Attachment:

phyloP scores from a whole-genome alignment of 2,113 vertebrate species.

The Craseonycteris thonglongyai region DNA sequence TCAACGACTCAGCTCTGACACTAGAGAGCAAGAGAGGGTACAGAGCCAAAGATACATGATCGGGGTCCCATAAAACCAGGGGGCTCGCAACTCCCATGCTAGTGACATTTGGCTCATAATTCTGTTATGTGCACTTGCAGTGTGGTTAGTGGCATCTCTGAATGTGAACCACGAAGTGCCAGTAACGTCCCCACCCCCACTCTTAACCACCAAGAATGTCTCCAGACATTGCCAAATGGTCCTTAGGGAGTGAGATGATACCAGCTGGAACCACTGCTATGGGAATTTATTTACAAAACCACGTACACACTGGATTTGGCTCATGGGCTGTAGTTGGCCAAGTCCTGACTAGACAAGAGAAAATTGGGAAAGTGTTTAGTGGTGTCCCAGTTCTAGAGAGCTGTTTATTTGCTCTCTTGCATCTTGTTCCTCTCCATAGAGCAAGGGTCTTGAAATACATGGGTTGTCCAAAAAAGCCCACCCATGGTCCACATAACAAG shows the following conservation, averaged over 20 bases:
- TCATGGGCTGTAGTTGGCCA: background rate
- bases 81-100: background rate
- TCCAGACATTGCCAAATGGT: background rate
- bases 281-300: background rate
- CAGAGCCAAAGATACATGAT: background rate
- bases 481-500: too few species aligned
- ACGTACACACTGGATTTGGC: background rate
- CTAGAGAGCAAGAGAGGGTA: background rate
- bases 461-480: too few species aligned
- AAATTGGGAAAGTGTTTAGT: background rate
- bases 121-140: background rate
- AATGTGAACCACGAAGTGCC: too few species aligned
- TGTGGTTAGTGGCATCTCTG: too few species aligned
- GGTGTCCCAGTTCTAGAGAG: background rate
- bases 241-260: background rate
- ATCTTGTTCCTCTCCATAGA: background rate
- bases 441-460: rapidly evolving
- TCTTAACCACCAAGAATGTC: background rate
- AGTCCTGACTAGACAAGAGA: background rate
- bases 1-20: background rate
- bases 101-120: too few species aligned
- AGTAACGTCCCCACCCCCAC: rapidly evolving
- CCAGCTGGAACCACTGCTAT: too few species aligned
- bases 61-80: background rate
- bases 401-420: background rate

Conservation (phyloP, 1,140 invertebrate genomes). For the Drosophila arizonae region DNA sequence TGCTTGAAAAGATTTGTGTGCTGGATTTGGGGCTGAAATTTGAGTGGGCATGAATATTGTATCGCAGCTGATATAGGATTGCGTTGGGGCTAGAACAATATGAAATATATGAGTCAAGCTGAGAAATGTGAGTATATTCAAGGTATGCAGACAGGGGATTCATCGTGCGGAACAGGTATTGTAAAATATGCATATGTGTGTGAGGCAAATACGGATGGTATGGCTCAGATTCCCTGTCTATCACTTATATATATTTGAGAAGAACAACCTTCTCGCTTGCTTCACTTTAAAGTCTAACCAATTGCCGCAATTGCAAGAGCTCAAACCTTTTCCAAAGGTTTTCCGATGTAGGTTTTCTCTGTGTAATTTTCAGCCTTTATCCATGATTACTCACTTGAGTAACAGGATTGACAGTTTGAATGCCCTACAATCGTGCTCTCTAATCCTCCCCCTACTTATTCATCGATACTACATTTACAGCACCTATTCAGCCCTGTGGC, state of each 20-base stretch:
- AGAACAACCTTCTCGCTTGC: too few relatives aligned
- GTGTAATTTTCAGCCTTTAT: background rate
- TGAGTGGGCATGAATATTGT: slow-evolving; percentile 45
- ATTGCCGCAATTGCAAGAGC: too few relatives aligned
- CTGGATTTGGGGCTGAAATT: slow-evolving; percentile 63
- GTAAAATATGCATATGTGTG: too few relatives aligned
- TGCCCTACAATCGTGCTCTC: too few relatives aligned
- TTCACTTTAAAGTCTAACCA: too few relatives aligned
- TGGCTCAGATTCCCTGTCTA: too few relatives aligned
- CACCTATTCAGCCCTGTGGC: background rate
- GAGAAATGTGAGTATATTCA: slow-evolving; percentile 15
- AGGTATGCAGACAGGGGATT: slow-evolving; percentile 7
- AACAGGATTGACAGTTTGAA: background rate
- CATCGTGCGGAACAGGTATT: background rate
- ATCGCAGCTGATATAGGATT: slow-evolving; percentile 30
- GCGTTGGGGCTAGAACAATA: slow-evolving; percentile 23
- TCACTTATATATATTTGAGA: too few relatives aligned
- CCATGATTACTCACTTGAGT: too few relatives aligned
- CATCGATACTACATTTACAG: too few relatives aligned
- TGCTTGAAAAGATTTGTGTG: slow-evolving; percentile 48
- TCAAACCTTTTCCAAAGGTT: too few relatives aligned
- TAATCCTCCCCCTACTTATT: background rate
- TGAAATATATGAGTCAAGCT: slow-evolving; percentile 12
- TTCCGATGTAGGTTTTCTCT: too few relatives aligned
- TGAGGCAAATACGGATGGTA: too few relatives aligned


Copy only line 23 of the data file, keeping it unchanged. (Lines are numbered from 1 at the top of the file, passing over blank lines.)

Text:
- bases 101-120: too few species aligned